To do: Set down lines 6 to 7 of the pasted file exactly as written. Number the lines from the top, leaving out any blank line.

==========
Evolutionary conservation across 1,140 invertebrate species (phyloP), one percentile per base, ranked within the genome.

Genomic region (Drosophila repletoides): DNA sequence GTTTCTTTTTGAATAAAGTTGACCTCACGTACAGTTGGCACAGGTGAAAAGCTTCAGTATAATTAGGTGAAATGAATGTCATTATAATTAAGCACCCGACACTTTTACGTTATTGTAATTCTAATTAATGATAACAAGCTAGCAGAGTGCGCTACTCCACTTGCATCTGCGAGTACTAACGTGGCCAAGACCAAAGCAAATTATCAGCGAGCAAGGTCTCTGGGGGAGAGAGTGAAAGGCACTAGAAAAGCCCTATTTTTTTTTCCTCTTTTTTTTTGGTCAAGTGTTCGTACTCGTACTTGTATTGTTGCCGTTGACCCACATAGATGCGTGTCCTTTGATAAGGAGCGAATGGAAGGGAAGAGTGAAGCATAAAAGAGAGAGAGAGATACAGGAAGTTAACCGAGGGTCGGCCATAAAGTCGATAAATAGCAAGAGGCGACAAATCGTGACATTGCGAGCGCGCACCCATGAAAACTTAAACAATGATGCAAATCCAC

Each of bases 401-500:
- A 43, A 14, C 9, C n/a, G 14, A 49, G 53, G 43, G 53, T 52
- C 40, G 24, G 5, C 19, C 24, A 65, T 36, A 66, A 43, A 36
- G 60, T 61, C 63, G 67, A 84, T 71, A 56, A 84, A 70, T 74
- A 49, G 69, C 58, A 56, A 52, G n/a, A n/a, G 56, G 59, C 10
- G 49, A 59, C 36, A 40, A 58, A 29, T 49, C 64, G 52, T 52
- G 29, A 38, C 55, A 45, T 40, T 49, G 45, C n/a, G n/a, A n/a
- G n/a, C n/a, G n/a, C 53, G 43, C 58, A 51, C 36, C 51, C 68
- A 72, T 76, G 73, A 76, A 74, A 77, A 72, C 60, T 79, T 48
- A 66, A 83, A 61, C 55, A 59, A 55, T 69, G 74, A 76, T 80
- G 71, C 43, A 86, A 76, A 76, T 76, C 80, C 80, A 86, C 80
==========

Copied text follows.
- G 60, T 61, C 63, G 67, A 84, T 71, A 56, A 84, A 70, T 74
- A 49, G 69, C 58, A 56, A 52, G n/a, A n/a, G 56, G 59, C 10